- Häftad (Paperback)
- Antal sidor
- Cambridge University Press
- 23 b, w illus 2 maps 11 tables
- 23 b/w illus. 2 maps 11 tables
- 228 x 152 x 19 mm
- Antal komponenter
- 149:B&W 6.14 x 9.21 in or 234 x 156 mm (Royal 8vo) Perfect Bound on Creme w/Gloss Lam
- 430 g
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Making Democratic Governance Work
How Regimes Shape Prosperity, Welfare, and Peace
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Fler böcker av Pippa Norris
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"Political science has focused heavily on democratic institutions in recent years but far less on the understanding of basic state capacity, whose absence often undermines democracy. Making Democratic Governance Work is an important book that helps enormously to fill this critical gap in our understanding." - Francis Fukuyama, Olivier Nomellini Senior Fellow, Freeman Spogli Institute, Stanford University
"This book is a landmark study of one of the most heated questions in social science: do political institutions determine human welfare, and if so, to what extent? The answer is a resounding, but qualified, 'yes.' Combining rigorous conceptual analysis with a wealth of data, Norris shows that liberal democracy is not enough for creating human well-being if states lack the capacity to implement policies. Her argument that international development organizations should promote both liberal democracy and the quality of government is both timely and convincing." - Bo Rothstein, August Rhss Chair in Political Science, University of Gothenburg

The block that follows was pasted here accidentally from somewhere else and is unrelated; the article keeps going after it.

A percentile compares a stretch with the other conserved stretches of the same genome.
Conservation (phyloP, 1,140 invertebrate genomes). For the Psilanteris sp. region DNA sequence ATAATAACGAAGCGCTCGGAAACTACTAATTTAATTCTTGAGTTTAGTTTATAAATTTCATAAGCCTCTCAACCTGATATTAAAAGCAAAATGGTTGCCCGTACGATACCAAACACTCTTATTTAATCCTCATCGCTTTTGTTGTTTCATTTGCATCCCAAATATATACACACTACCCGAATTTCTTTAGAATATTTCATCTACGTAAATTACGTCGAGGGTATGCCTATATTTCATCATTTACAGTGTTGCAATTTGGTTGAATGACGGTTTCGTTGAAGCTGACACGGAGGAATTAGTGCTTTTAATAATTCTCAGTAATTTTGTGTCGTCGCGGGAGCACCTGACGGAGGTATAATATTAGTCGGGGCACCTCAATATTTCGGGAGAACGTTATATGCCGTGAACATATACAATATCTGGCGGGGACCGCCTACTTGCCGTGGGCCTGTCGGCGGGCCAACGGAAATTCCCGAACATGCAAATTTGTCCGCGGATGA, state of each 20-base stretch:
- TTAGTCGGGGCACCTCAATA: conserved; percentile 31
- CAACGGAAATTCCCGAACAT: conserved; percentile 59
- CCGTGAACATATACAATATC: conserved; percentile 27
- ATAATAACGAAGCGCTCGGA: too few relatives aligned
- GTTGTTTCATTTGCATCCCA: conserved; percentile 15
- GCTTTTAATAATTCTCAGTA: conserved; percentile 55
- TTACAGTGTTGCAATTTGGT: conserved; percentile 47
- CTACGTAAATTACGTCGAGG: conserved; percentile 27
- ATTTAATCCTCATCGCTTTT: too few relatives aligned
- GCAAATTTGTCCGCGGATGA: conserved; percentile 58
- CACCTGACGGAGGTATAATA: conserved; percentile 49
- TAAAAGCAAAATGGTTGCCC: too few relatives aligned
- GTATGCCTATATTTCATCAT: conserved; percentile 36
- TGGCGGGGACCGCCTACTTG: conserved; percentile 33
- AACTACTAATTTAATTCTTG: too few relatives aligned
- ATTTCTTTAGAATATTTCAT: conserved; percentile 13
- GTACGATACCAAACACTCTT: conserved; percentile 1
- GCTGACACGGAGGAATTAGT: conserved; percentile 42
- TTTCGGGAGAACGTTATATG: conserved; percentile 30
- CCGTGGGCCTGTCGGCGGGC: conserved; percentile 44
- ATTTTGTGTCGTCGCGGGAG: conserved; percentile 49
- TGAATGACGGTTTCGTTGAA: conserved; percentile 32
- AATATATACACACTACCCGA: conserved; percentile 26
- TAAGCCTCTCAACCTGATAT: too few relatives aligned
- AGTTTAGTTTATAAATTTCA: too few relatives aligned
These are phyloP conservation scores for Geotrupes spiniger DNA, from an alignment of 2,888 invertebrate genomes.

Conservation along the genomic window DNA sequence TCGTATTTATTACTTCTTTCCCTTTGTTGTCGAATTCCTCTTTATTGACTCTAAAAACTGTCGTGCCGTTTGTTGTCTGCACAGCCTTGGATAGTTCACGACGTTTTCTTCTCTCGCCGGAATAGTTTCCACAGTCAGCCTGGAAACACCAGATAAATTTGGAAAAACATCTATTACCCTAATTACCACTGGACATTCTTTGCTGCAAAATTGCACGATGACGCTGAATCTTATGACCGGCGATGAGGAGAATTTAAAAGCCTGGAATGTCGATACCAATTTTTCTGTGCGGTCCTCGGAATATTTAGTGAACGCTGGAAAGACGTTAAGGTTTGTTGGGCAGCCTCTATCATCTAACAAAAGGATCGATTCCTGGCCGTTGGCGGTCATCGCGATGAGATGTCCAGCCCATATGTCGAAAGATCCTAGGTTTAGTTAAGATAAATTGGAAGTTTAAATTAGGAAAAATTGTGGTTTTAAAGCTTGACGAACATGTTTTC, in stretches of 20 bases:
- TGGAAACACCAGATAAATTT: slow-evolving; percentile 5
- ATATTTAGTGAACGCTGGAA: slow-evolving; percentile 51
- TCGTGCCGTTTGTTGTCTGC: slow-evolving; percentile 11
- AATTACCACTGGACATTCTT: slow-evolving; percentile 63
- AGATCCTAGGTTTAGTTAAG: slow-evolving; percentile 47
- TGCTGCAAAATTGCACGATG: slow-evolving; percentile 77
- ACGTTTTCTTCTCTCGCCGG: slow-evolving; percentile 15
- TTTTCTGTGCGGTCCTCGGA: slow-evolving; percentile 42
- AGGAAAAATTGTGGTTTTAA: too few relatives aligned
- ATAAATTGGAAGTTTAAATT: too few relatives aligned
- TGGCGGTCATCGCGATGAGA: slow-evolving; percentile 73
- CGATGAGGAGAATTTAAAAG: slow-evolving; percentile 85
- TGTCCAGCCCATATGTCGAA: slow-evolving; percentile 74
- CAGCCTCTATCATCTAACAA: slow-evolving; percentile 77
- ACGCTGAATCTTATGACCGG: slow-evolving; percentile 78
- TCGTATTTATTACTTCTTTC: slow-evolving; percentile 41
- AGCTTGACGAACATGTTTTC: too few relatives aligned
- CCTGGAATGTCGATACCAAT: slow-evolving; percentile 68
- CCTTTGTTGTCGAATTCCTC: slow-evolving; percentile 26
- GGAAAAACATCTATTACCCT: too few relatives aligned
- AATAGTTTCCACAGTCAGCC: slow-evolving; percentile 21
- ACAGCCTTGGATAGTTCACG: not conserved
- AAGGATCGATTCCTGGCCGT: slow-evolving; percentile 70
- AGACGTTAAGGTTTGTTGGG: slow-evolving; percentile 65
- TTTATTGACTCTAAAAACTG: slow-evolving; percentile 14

"Pippa Norris has done it again. With masterful grasp of the literature and a breathtaking tour de force through vast masses of empirical data, she comes through with one simple and crystal clear conclusion: it's not a question of promoting democracy or building state capacity; it's a question of doing both. This book deserves to be read well beyond the boundaries of academia." - Jan Teorell, Professor of Political Science, Lund University
Bloggat om Making Democratic Governance Work
Pippa Norris is the Paul F. McGuire Lecturer in Comparative Politics at Harvard University and an ARC Laureate Fellow and Professor of Government and International Relations at the University of Sydney. She is the author of a dozen related books published by Cambridge University Press, including Driving Democracy (2008) and Democratic Deficit (2011). Her contribution to the humanities and social science has been recognized most recently by the award of the 2011 Johan Skytte prize (with Ronald Inglehart) and the 2011 Kathleen Fitzpatrick Australian Laureate Fellowship.
Part I. Introduction: 1. Does democratic governance determine human security?; 2. Theories of regime effects; Part II. Comparing Regimes: 3. The regime typology; 4. Analyzing regime effects; Part III. Development Outcomes: 5. Prosperity; 6. Welfare; 7. Peace; Part IV. Conclusions: 8. Why regimes matter.